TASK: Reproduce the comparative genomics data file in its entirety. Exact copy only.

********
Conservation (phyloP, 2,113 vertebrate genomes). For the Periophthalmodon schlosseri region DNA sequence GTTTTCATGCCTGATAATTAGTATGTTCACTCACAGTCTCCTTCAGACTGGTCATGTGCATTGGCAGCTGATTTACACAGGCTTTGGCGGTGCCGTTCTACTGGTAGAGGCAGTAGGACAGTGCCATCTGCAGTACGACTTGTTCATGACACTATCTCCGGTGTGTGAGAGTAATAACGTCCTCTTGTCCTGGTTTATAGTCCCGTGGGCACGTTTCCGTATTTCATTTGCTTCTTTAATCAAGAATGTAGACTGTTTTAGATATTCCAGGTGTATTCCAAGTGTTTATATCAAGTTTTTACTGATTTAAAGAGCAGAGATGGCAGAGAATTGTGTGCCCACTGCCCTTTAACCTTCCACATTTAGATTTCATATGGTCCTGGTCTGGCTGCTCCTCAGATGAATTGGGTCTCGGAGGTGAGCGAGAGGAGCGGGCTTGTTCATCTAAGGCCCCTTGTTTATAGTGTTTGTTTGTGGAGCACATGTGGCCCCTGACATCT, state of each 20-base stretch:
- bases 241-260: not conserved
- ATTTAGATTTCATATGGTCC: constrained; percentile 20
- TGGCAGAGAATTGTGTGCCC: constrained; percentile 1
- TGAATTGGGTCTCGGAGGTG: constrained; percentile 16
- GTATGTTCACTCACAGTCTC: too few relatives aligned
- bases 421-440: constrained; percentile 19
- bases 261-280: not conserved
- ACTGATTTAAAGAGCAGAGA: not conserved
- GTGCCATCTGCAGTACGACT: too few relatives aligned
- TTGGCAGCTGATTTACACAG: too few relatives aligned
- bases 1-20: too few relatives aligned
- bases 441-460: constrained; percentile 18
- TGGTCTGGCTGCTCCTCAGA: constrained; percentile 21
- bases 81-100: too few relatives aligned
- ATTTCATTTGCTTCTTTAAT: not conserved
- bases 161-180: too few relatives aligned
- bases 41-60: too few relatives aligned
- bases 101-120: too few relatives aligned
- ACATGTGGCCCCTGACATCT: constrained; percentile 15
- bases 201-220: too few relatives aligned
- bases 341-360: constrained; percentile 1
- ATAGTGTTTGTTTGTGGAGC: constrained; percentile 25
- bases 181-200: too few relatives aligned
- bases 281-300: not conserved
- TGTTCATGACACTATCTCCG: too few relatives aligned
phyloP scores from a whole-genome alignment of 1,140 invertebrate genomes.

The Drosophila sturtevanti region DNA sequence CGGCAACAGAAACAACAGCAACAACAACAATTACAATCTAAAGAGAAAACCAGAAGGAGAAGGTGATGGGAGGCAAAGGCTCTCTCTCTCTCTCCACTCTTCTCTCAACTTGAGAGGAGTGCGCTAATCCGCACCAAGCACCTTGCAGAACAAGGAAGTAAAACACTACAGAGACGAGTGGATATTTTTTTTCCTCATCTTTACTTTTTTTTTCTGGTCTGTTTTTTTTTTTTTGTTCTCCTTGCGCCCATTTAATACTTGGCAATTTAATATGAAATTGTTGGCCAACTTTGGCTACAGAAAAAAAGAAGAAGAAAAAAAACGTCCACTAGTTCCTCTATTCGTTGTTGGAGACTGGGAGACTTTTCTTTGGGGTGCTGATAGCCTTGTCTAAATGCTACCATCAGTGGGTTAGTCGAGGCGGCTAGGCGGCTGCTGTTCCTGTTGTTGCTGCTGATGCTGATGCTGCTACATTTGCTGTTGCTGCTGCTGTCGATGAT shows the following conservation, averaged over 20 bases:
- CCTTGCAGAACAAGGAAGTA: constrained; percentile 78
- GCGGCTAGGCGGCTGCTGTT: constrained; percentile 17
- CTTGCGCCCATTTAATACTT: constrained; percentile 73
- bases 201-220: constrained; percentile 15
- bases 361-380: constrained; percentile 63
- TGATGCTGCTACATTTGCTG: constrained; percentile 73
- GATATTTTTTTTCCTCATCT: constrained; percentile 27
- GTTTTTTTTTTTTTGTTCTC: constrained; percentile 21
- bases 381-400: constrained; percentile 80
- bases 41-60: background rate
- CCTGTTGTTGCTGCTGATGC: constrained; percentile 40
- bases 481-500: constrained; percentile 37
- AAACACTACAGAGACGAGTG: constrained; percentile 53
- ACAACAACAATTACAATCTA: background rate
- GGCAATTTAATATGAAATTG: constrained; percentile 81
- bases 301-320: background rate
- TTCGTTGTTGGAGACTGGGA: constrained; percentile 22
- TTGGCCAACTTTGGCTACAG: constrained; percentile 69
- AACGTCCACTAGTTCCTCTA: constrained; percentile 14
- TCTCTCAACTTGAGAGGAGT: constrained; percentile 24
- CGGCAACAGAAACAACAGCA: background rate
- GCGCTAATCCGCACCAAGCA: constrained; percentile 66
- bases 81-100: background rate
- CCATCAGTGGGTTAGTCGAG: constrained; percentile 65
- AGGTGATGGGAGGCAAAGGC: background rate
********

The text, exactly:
Conservation (phyloP, 2,113 vertebrate genomes). For the Periophthalmodon schlosseri region DNA sequence GTTTTCATGCCTGATAATTAGTATGTTCACTCACAGTCTCCTTCAGACTGGTCATGTGCATTGGCAGCTGATTTACACAGGCTTTGGCGGTGCCGTTCTACTGGTAGAGGCAGTAGGACAGTGCCATCTGCAGTACGACTTGTTCATGACACTATCTCCGGTGTGTGAGAGTAATAACGTCCTCTTGTCCTGGTTTATAGTCCCGTGGGCACGTTTCCGTATTTCATTTGCTTCTTTAATCAAGAATGTAGACTGTTTTAGATATTCCAGGTGTATTCCAAGTGTTTATATCAAGTTTTTACTGATTTAAAGAGCAGAGATGGCAGAGAATTGTGTGCCCACTGCCCTTTAACCTTCCACATTTAGATTTCATATGGTCCTGGTCTGGCTGCTCCTCAGATGAATTGGGTCTCGGAGGTGAGCGAGAGGAGCGGGCTTGTTCATCTAAGGCCCCTTGTTTATAGTGTTTGTTTGTGGAGCACATGTGGCCCCTGACATCT, state of each 20-base stretch:
- bases 241-260: not conserved
- ATTTAGATTTCATATGGTCC: constrained; percentile 20
- TGGCAGAGAATTGTGTGCCC: constrained; percentile 1
- TGAATTGGGTCTCGGAGGTG: constrained; percentile 16
- GTATGTTCACTCACAGTCTC: too few relatives aligned
- bases 421-440: constrained; percentile 19
- bases 261-280: not conserved
- ACTGATTTAAAGAGCAGAGA: not conserved
- GTGCCATCTGCAGTACGACT: too few relatives aligned
- TTGGCAGCTGATTTACACAG: too few relatives aligned
- bases 1-20: too few relatives aligned
- bases 441-460: constrained; percentile 18
- TGGTCTGGCTGCTCCTCAGA: constrained; percentile 21
- bases 81-100: too few relatives aligned
- ATTTCATTTGCTTCTTTAAT: not conserved
- bases 161-180: too few relatives aligned
- bases 41-60: too few relatives aligned
- bases 101-120: too few relatives aligned
- ACATGTGGCCCCTGACATCT: constrained; percentile 15
- bases 201-220: too few relatives aligned
- bases 341-360: constrained; percentile 1
- ATAGTGTTTGTTTGTGGAGC: constrained; percentile 25
- bases 181-200: too few relatives aligned
- bases 281-300: not conserved
- TGTTCATGACACTATCTCCG: too few relatives aligned
phyloP scores from a whole-genome alignment of 1,140 invertebrate genomes.

The Drosophila sturtevanti region DNA sequence CGGCAACAGAAACAACAGCAACAACAACAATTACAATCTAAAGAGAAAACCAGAAGGAGAAGGTGATGGGAGGCAAAGGCTCTCTCTCTCTCTCCACTCTTCTCTCAACTTGAGAGGAGTGCGCTAATCCGCACCAAGCACCTTGCAGAACAAGGAAGTAAAACACTACAGAGACGAGTGGATATTTTTTTTCCTCATCTTTACTTTTTTTTTCTGGTCTGTTTTTTTTTTTTTGTTCTCCTTGCGCCCATTTAATACTTGGCAATTTAATATGAAATTGTTGGCCAACTTTGGCTACAGAAAAAAAGAAGAAGAAAAAAAACGTCCACTAGTTCCTCTATTCGTTGTTGGAGACTGGGAGACTTTTCTTTGGGGTGCTGATAGCCTTGTCTAAATGCTACCATCAGTGGGTTAGTCGAGGCGGCTAGGCGGCTGCTGTTCCTGTTGTTGCTGCTGATGCTGATGCTGCTACATTTGCTGTTGCTGCTGCTGTCGATGAT shows the following conservation, averaged over 20 bases:
- CCTTGCAGAACAAGGAAGTA: constrained; percentile 78
- GCGGCTAGGCGGCTGCTGTT: constrained; percentile 17
- CTTGCGCCCATTTAATACTT: constrained; percentile 73
- bases 201-220: constrained; percentile 15
- bases 361-380: constrained; percentile 63
- TGATGCTGCTACATTTGCTG: constrained; percentile 73
- GATATTTTTTTTCCTCATCT: constrained; percentile 27
- GTTTTTTTTTTTTTGTTCTC: constrained; percentile 21
- bases 381-400: constrained; percentile 80
- bases 41-60: background rate
- CCTGTTGTTGCTGCTGATGC: constrained; percentile 40
- bases 481-500: constrained; percentile 37
- AAACACTACAGAGACGAGTG: constrained; percentile 53
- ACAACAACAATTACAATCTA: background rate
- GGCAATTTAATATGAAATTG: constrained; percentile 81
- bases 301-320: background rate
- TTCGTTGTTGGAGACTGGGA: constrained; percentile 22
- TTGGCCAACTTTGGCTACAG: constrained; percentile 69
- AACGTCCACTAGTTCCTCTA: constrained; percentile 14
- TCTCTCAACTTGAGAGGAGT: constrained; percentile 24
- CGGCAACAGAAACAACAGCA: background rate
- GCGCTAATCCGCACCAAGCA: constrained; percentile 66
- bases 81-100: background rate
- CCATCAGTGGGTTAGTCGAG: constrained; percentile 65
- AGGTGATGGGAGGCAAAGGC: background rate